• 1. Create a strong-name key file using the Strong Name tool (sn.exe) as in this example:
  • 2. Add assembly attributes to one of the source files referencing the strong-name key file. The following example adds the AssemblyKeyFile and AssemblyVersion attributes to the Hello.cs source file.
  • 3. Compile the library using the csc compiler. Use the /t:library switch to create a DLL, as in this command: csc /t:library Hello.cs
  • 4. Install the module in the GAC using the gacutil.exe utility, as is shown here:

    gacutil -i Hello.dll Microsoft (R) .NET Global Assembly Cache Utility. Version 1.0.3705.0
  • sn -k Hellokey.snk

    using system.reflection;
    [assembly: AssemblyKeyFile("WelcomeKey.snk")]
    [assembly: AssemblyVersion("12.1.42.0")]
    namespace Helloworld
    {
    using system;
    public class Hello
    {
    string strHello = "Hello World!";
    public Hello()
    {
    //empty constructor
    }
    public void SayHello()
    {
    Console.WriteLine(strHello);
    }
    }
    }


    Copyright (C) Microsoft Corporation 1998-2001. All rights reserved.
    Assembly successfully added to the cache


    The -i switch installs the assembly, -l lists all the installed assemblies in the GAC, and -u uninstalls an assembly.

    Creating and Implementing Satellite Assemblies

    When you wish to localize the application (make the application customizable for different languages and cultures), it can be written in culture-neutral code (code that uses resources from an assembly rather than hard-coding the resources in the program) and distribute the localized modules in separate assemblies called satellite assemblies. The culture is made part of the assembly’s identity, as is the version. When the application searches for the proper assembly to load, that information will be used as the basis for the assembly-binding selection performed by the binding manager. The binding selection is performed at run time when the client’s locale and culture is known - the selection will pick the proper assembly (or best fit).

    The object model for the assembly is the hub-and-spoke model where the main assembly (the culture- neutral or default assembly) is the hub and the culture-specific satellite assemblies are the spokes. This means you can deploy the application with the default culture first, and then incrementally add cultures. The locale is a setting that is defined on the client computer and specifies a culture that indicates the language that is spoken (English, for example) and a subculture that identifies the country the client is in (such as the United States). The locale defines the measurement system (metric or imperial) and number and date-formatting rules.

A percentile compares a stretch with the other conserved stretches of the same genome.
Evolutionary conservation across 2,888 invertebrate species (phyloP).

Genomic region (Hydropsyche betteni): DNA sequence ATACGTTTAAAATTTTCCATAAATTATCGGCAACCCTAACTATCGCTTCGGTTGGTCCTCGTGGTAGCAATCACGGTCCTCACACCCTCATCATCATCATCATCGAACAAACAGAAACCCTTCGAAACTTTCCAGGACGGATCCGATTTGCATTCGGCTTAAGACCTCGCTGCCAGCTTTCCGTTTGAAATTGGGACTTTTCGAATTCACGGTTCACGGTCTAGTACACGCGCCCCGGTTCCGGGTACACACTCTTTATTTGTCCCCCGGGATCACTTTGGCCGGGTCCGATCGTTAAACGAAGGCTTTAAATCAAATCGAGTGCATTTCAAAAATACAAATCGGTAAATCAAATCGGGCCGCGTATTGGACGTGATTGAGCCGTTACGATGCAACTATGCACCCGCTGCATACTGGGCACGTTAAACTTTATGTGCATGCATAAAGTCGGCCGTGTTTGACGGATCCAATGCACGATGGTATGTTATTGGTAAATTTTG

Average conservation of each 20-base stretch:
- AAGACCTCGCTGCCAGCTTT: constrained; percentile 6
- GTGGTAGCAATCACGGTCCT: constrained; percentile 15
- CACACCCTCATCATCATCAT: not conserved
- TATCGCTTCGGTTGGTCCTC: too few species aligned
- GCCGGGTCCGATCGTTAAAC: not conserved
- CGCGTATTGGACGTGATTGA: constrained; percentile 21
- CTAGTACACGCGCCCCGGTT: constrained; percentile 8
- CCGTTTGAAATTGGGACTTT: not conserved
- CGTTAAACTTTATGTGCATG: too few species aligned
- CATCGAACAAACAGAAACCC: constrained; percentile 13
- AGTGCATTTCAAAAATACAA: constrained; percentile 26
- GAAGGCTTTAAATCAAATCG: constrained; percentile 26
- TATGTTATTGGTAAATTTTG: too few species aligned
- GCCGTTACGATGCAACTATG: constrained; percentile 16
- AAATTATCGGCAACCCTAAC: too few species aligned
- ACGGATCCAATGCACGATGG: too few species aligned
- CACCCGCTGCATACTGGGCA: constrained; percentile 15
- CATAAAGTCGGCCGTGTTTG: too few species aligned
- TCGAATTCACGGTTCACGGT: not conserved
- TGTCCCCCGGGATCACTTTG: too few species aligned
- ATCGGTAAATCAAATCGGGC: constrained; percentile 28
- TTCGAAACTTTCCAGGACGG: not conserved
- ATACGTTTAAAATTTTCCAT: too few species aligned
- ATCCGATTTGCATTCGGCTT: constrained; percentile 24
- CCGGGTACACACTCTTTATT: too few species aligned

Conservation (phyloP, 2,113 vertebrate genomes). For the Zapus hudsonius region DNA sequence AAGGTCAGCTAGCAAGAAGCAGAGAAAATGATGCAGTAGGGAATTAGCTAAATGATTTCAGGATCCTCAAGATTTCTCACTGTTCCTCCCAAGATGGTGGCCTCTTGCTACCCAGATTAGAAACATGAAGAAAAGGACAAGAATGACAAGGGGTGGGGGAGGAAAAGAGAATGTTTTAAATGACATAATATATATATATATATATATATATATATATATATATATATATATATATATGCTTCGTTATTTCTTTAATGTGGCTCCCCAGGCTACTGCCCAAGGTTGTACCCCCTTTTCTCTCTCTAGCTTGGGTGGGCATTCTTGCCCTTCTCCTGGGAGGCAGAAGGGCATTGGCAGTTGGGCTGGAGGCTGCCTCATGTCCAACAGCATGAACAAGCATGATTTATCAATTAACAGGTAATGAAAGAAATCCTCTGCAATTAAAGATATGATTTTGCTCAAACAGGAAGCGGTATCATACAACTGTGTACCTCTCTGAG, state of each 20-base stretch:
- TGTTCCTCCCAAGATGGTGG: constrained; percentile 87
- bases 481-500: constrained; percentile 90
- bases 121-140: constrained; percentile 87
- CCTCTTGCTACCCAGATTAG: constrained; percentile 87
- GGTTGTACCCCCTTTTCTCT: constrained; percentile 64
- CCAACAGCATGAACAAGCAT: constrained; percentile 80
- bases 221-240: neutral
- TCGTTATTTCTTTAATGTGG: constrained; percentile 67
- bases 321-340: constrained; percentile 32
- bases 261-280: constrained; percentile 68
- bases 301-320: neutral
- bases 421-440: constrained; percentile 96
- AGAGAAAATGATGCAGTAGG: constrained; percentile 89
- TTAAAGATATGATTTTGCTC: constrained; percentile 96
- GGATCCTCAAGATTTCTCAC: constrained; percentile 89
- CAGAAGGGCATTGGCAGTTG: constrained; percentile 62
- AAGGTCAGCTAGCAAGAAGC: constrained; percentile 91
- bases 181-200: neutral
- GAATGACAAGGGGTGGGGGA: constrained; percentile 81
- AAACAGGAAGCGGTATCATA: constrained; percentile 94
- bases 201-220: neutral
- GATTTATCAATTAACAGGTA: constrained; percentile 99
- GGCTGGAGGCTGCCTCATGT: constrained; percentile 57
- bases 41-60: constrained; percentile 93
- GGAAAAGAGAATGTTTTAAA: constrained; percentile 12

When creating the resources that will make up the satellite assembly, you should work with the naming convention suggested by Microsoft. It uses a culture/subculture string to indicate the locale; for example, for the English culture in Canada, the identifier would be en-CA, while the English culture in the United States would be en-US. When creating the resource files, the filename will be in this format: For example, a resource file with strings specific to the English culture might have any of the following names, depending on whether the resource is

    English-language neutral or specific to a culture:<resource_name>.<culture_identifier>,resource

    strings.en.resource
    strings.en-JM.resource
    strings.en-US.resource

    To create the satellite assemblies, you will use the al.exe utility (Assembly Linker) to link your resource file to an assembly, as shown in this example:

    al /t:library /embed:strings.en.resources /culture:en /out:MyApp.resources.dll

    The /t option will direct al to build a library,
    and the /embed option identifies the file to be linked.


    DISCLAIMER: The content provided in this article is not warranted or guaranteed by Developer Shed, Inc. The content provided is intended for entertainment and/or educational purposes in order to introduce to the reader key ideas, concepts, and/or product reviews. As such it is incumbent upon the reader to employ real-world tactics for security and implementation of best practices. We are not liable for any negative consequences that may result from implementing any information covered in our articles or tutorials. If this is a hardware review, it is not recommended to open and/or modify your hardware.